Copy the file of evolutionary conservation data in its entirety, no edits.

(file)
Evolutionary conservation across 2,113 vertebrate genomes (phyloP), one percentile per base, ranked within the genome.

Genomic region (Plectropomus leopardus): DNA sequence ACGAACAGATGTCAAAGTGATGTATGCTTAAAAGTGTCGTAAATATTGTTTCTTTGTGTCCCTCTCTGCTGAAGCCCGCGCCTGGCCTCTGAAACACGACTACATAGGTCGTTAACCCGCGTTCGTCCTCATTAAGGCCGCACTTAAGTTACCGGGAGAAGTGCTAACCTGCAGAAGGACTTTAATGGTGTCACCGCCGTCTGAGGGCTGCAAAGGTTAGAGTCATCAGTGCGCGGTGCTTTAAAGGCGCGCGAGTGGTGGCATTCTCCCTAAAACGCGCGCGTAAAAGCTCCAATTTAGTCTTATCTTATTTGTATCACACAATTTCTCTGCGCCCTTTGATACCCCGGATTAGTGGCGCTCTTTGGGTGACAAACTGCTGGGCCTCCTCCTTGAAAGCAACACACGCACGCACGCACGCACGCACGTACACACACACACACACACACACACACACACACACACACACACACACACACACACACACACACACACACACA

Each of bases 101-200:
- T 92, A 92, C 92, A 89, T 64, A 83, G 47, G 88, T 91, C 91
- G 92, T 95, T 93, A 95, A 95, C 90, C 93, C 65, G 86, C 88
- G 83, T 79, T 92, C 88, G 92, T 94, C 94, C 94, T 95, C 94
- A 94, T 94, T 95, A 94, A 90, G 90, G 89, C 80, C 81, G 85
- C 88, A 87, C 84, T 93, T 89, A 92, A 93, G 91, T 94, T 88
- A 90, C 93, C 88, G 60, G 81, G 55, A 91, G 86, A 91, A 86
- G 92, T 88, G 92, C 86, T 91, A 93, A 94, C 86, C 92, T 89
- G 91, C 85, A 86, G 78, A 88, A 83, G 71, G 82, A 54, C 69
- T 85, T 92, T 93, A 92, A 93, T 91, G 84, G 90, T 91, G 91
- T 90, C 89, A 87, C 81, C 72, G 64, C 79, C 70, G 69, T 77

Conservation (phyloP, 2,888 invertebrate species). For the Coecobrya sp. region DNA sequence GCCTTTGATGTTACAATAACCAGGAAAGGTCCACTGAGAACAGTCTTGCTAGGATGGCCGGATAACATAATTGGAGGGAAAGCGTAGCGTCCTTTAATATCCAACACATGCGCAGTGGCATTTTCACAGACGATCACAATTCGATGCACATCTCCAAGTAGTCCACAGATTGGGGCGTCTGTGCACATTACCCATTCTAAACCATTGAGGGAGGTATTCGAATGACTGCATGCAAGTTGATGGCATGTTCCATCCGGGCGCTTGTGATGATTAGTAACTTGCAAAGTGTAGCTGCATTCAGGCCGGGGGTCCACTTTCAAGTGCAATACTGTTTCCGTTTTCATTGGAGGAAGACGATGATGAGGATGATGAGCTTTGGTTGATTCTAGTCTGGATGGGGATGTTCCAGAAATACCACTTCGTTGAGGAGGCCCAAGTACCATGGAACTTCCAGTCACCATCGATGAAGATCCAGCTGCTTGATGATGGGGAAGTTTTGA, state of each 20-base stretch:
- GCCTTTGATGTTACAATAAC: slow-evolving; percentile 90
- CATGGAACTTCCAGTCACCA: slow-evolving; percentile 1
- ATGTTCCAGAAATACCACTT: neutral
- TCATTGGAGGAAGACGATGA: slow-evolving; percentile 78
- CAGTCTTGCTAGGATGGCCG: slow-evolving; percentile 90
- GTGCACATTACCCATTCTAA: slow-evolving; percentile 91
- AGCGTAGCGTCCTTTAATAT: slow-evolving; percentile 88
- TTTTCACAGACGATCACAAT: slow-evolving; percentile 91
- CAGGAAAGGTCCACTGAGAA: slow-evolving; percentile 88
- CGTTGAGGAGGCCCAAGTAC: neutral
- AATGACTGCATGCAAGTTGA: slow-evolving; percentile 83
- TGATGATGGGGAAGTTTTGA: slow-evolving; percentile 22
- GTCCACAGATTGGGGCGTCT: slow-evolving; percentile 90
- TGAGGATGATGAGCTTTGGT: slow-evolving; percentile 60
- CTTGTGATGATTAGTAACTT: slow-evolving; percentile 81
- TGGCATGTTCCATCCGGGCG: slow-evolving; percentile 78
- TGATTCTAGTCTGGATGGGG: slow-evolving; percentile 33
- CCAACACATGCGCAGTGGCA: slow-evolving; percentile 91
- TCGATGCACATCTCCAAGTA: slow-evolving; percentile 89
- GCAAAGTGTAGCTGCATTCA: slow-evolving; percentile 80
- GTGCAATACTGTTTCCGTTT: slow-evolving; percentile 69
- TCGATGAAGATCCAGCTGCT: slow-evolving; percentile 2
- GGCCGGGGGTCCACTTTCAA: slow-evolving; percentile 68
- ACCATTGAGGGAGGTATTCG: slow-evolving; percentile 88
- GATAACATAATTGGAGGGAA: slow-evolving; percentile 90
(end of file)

Evolutionary conservation across 2,113 vertebrate genomes (phyloP), one percentile per base, ranked within the genome.

Genomic region (Plectropomus leopardus): DNA sequence ACGAACAGATGTCAAAGTGATGTATGCTTAAAAGTGTCGTAAATATTGTTTCTTTGTGTCCCTCTCTGCTGAAGCCCGCGCCTGGCCTCTGAAACACGACTACATAGGTCGTTAACCCGCGTTCGTCCTCATTAAGGCCGCACTTAAGTTACCGGGAGAAGTGCTAACCTGCAGAAGGACTTTAATGGTGTCACCGCCGTCTGAGGGCTGCAAAGGTTAGAGTCATCAGTGCGCGGTGCTTTAAAGGCGCGCGAGTGGTGGCATTCTCCCTAAAACGCGCGCGTAAAAGCTCCAATTTAGTCTTATCTTATTTGTATCACACAATTTCTCTGCGCCCTTTGATACCCCGGATTAGTGGCGCTCTTTGGGTGACAAACTGCTGGGCCTCCTCCTTGAAAGCAACACACGCACGCACGCACGCACGCACGTACACACACACACACACACACACACACACACACACACACACACACACACACACACACACACACACACACACA

Each of bases 101-200:
- T 92, A 92, C 92, A 89, T 64, A 83, G 47, G 88, T 91, C 91
- G 92, T 95, T 93, A 95, A 95, C 90, C 93, C 65, G 86, C 88
- G 83, T 79, T 92, C 88, G 92, T 94, C 94, C 94, T 95, C 94
- A 94, T 94, T 95, A 94, A 90, G 90, G 89, C 80, C 81, G 85
- C 88, A 87, C 84, T 93, T 89, A 92, A 93, G 91, T 94, T 88
- A 90, C 93, C 88, G 60, G 81, G 55, A 91, G 86, A 91, A 86
- G 92, T 88, G 92, C 86, T 91, A 93, A 94, C 86, C 92, T 89
- G 91, C 85, A 86, G 78, A 88, A 83, G 71, G 82, A 54, C 69
- T 85, T 92, T 93, A 92, A 93, T 91, G 84, G 90, T 91, G 91
- T 90, C 89, A 87, C 81, C 72, G 64, C 79, C 70, G 69, T 77

Conservation (phyloP, 2,888 invertebrate species). For the Coecobrya sp. region DNA sequence GCCTTTGATGTTACAATAACCAGGAAAGGTCCACTGAGAACAGTCTTGCTAGGATGGCCGGATAACATAATTGGAGGGAAAGCGTAGCGTCCTTTAATATCCAACACATGCGCAGTGGCATTTTCACAGACGATCACAATTCGATGCACATCTCCAAGTAGTCCACAGATTGGGGCGTCTGTGCACATTACCCATTCTAAACCATTGAGGGAGGTATTCGAATGACTGCATGCAAGTTGATGGCATGTTCCATCCGGGCGCTTGTGATGATTAGTAACTTGCAAAGTGTAGCTGCATTCAGGCCGGGGGTCCACTTTCAAGTGCAATACTGTTTCCGTTTTCATTGGAGGAAGACGATGATGAGGATGATGAGCTTTGGTTGATTCTAGTCTGGATGGGGATGTTCCAGAAATACCACTTCGTTGAGGAGGCCCAAGTACCATGGAACTTCCAGTCACCATCGATGAAGATCCAGCTGCTTGATGATGGGGAAGTTTTGA, state of each 20-base stretch:
- GCCTTTGATGTTACAATAAC: slow-evolving; percentile 90
- CATGGAACTTCCAGTCACCA: slow-evolving; percentile 1
- ATGTTCCAGAAATACCACTT: neutral
- TCATTGGAGGAAGACGATGA: slow-evolving; percentile 78
- CAGTCTTGCTAGGATGGCCG: slow-evolving; percentile 90
- GTGCACATTACCCATTCTAA: slow-evolving; percentile 91
- AGCGTAGCGTCCTTTAATAT: slow-evolving; percentile 88
- TTTTCACAGACGATCACAAT: slow-evolving; percentile 91
- CAGGAAAGGTCCACTGAGAA: slow-evolving; percentile 88
- CGTTGAGGAGGCCCAAGTAC: neutral
- AATGACTGCATGCAAGTTGA: slow-evolving; percentile 83
- TGATGATGGGGAAGTTTTGA: slow-evolving; percentile 22
- GTCCACAGATTGGGGCGTCT: slow-evolving; percentile 90
- TGAGGATGATGAGCTTTGGT: slow-evolving; percentile 60
- CTTGTGATGATTAGTAACTT: slow-evolving; percentile 81
- TGGCATGTTCCATCCGGGCG: slow-evolving; percentile 78
- TGATTCTAGTCTGGATGGGG: slow-evolving; percentile 33
- CCAACACATGCGCAGTGGCA: slow-evolving; percentile 91
- TCGATGCACATCTCCAAGTA: slow-evolving; percentile 89
- GCAAAGTGTAGCTGCATTCA: slow-evolving; percentile 80
- GTGCAATACTGTTTCCGTTT: slow-evolving; percentile 69
- TCGATGAAGATCCAGCTGCT: slow-evolving; percentile 2
- GGCCGGGGGTCCACTTTCAA: slow-evolving; percentile 68
- ACCATTGAGGGAGGTATTCG: slow-evolving; percentile 88
- GATAACATAATTGGAGGGAA: slow-evolving; percentile 90